Semi-rigid orthotics provide the stability to support the arch when standing for long periods of time to prevent the foot from pronating (flattening) which contributes to medial knee rotation and stress applied to the lower back. The semi-rigid design also provides dynamic support when we move to allow for proper weight distribution throughout the foot without excessive stress being applied to the bones and joints of the foot that could lead to dysfunctional movement patterns.
Improving the alignment of the feet with functional orthotics during both stationary and dynamic positions will aid in distributing force appropriately while promoting postural modification with enhanced movement patterns obtained through chiropractic care. Essentially the body is supported better so customary positioning and movement is accomplished more efficiently.
According to the Journal of Manipulative and Physiological Therapeutics, spinal subluxation correction and pelvic positioning will improve with the use of functional orthotics over time. Some studies even suggest degenerative or arthritic changes can be lessened with the use of functional orthotics due to the body’s improved functional positioning to absorb physical stress easier and more naturally. Patients tend to “hold” or maintain their adjustments better with the consistent use of functional orthotics.
We have a plan at Queen City Chiropractic & Sports Performance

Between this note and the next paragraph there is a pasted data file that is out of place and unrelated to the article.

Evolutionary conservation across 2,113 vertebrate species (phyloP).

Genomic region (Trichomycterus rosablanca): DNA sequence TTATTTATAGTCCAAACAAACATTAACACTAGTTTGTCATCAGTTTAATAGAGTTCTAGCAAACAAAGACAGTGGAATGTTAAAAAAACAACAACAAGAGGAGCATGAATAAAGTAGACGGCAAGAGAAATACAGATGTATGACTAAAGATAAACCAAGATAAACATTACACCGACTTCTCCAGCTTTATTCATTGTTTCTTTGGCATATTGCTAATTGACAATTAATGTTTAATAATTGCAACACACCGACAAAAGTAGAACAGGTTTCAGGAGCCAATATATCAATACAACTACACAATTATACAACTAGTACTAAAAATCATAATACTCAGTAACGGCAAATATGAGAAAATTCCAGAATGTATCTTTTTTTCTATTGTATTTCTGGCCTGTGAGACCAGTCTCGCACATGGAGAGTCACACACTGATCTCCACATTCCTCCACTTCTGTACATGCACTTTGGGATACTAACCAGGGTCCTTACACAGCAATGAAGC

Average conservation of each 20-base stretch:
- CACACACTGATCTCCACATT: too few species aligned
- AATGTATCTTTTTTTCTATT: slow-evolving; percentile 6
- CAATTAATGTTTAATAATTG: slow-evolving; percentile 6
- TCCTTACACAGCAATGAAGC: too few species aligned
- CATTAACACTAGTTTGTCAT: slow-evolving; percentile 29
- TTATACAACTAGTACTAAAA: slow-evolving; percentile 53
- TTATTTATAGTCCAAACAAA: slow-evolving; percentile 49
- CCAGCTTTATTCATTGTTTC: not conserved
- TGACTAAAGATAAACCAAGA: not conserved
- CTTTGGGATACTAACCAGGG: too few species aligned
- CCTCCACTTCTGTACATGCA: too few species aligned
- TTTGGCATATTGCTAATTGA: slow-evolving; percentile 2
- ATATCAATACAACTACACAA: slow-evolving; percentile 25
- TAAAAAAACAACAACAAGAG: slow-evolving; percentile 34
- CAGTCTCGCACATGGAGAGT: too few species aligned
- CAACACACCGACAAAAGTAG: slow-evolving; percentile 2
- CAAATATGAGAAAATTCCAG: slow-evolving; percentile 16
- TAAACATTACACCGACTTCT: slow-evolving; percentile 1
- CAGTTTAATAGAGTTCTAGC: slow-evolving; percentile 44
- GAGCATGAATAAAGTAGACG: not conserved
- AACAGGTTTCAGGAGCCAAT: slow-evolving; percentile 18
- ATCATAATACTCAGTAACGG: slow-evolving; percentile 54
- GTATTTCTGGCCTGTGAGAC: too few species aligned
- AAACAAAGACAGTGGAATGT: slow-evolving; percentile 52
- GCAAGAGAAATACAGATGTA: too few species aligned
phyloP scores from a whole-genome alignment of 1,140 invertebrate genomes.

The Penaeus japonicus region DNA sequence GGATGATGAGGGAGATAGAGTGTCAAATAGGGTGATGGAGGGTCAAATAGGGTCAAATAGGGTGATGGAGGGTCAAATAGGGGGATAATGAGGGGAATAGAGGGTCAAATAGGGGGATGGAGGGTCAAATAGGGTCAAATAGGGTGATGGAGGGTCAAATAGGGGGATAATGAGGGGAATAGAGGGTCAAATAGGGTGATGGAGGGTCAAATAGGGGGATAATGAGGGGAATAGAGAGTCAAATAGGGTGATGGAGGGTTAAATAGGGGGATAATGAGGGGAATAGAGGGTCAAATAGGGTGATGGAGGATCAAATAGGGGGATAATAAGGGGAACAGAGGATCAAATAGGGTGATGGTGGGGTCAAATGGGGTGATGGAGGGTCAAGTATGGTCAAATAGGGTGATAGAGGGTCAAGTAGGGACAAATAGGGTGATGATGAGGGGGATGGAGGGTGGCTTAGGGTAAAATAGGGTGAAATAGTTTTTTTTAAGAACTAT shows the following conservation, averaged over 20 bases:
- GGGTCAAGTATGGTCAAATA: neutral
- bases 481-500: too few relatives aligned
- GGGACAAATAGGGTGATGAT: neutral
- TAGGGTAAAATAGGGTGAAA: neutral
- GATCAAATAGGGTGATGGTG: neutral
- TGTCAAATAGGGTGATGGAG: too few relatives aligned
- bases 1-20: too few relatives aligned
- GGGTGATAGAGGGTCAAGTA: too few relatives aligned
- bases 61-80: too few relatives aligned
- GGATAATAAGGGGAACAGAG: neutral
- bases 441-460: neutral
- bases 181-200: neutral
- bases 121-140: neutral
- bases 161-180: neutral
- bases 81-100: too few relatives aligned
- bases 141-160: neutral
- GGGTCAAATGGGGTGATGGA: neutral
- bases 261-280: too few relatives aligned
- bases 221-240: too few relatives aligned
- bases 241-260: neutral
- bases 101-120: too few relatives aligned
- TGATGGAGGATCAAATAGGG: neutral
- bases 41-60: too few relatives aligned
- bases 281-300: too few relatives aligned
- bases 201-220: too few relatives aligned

Functional orthotics and joint mobilization are often combined with therapeutic exercise for an effective chiropractic treatment plan. Back pain is often what motivates a patient to seek chiropractic care however the treatment and the problem may be complicated and involve addressing multiple areas of the body for best results.
Ask questions and be honest with your doctor regarding what you feel and what you believe contributes to your problem. The more detailed information that is provided from the patient, the easier the treatment plan can be developed for best results from the doctor. Often these treatments require time, repetition and patience before beneficial results can be noticed. In my opinion problems that are most difficult to overcome often provide the best rewards.
We should always consider our feet as a potential contributing factor for helping alleviate discomfort with joint pain or stiffness. Taking the time to evaluate your feet and lower extremity biomechanics might just provide the missing piece to the puzzle that can get you back to moving at your best while leaving pain in the dust!